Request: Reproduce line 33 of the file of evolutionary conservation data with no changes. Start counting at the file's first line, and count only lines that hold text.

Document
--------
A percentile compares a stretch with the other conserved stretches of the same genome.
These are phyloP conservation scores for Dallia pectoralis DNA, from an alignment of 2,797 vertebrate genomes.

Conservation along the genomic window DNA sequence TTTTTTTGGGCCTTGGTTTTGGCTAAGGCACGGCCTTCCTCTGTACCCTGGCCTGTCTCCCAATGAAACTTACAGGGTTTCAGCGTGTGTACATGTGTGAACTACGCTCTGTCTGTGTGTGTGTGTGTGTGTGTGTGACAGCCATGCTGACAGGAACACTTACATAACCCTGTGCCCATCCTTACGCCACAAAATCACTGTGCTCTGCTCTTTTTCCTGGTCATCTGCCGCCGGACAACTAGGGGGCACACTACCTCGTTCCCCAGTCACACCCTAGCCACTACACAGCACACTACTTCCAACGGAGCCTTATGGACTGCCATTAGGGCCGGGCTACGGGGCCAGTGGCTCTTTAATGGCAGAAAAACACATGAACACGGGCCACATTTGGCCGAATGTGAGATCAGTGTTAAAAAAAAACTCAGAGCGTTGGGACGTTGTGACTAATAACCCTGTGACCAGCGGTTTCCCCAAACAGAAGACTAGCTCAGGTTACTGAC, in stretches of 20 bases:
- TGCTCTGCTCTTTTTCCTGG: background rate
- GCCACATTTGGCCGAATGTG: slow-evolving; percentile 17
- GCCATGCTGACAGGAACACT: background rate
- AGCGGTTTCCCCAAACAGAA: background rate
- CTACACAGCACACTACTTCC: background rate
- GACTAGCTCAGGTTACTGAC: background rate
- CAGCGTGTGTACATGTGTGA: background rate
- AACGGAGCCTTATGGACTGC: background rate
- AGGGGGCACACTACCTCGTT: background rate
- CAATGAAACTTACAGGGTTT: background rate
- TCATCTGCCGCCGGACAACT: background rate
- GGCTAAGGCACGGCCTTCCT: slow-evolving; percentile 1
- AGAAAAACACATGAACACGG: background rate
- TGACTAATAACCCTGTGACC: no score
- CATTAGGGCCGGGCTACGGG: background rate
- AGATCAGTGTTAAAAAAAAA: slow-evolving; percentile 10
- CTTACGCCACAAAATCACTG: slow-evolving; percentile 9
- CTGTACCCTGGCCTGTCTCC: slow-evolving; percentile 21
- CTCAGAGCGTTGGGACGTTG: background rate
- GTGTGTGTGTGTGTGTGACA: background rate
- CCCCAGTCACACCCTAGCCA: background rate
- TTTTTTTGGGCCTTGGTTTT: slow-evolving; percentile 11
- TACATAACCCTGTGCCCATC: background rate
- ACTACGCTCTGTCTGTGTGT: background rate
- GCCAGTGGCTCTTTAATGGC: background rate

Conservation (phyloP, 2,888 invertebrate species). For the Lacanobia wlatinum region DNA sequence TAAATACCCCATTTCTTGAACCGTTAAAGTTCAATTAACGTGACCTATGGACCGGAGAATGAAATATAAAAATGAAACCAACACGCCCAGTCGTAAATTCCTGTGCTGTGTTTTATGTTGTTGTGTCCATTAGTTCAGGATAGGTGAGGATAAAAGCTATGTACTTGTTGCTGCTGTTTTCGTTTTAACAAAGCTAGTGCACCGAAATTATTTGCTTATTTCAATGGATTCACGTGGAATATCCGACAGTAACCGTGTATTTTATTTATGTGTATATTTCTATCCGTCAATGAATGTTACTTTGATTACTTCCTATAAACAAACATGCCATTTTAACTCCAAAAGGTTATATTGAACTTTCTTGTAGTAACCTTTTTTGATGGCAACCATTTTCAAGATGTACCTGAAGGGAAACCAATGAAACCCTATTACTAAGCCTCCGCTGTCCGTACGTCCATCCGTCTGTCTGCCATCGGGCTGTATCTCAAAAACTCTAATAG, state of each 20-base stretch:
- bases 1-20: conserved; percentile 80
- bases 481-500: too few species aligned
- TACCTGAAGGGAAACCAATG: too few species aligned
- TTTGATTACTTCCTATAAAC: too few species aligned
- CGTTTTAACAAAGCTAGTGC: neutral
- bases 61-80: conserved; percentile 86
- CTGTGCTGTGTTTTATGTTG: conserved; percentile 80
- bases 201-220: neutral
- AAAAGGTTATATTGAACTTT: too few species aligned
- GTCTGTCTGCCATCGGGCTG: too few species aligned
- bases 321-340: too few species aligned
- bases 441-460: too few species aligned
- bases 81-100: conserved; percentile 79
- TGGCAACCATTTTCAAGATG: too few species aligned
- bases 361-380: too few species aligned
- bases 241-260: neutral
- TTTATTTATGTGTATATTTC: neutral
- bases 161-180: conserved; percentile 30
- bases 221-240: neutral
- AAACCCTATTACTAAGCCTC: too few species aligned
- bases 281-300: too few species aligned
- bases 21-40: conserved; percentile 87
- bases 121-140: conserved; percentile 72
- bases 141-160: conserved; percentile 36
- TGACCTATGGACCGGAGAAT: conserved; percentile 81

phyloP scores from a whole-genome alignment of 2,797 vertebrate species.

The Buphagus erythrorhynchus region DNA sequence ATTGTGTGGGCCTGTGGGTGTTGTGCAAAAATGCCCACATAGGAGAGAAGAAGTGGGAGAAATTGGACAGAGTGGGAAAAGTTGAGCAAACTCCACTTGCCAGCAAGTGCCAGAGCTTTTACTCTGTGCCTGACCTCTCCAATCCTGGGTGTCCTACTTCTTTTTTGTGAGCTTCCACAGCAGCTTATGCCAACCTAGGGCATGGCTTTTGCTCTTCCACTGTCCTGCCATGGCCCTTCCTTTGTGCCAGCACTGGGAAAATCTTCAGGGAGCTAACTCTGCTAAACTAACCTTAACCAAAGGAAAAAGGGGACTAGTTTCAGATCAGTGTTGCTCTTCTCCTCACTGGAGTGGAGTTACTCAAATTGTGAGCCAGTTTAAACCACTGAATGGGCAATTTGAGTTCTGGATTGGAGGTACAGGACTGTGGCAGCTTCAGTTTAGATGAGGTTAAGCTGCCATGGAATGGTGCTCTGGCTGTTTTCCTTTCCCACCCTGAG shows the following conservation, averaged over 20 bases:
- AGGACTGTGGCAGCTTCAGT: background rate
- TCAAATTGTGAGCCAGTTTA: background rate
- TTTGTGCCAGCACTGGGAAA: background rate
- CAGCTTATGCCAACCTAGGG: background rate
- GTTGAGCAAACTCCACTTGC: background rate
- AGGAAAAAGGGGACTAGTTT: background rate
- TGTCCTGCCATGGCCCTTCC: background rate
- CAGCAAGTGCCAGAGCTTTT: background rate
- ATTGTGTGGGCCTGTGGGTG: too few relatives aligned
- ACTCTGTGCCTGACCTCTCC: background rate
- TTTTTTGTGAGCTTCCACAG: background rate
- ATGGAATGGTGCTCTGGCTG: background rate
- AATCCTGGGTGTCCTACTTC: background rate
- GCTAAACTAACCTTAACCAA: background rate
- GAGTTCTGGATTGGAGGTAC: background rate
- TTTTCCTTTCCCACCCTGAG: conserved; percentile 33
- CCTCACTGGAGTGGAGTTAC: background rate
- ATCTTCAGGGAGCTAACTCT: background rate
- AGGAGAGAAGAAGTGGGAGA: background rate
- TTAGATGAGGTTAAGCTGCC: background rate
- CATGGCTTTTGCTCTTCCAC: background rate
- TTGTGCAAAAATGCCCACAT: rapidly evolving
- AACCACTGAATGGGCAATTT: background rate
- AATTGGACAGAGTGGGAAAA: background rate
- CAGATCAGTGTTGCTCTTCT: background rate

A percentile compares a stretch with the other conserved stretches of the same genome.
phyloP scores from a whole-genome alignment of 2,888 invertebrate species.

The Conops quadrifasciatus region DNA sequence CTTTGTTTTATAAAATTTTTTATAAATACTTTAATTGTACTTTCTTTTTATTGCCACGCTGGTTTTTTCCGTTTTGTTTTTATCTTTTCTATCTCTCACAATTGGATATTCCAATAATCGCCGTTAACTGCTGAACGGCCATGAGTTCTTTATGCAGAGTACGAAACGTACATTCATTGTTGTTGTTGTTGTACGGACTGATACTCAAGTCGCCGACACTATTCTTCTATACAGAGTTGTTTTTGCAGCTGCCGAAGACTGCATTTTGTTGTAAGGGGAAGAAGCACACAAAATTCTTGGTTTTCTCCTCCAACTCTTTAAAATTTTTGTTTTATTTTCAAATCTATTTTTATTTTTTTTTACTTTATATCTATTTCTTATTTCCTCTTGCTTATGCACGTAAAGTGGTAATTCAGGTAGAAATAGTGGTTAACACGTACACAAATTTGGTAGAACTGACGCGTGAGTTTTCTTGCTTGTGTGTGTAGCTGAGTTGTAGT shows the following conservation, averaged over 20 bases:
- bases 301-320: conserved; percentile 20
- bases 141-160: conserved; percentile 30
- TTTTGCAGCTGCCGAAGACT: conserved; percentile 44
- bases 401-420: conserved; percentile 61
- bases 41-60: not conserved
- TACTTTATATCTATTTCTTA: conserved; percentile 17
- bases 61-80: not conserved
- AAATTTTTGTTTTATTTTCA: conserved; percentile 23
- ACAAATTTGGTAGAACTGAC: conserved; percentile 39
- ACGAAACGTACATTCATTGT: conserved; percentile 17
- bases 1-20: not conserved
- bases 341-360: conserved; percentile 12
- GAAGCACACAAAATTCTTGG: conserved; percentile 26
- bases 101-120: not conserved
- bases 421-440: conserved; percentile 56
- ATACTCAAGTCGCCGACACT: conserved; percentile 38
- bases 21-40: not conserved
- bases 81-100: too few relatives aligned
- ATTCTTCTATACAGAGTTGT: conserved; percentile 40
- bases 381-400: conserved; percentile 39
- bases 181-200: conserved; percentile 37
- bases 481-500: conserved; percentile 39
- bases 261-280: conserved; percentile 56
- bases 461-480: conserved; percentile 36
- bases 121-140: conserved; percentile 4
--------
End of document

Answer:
- TTTGATTACTTCCTATAAAC: too few species aligned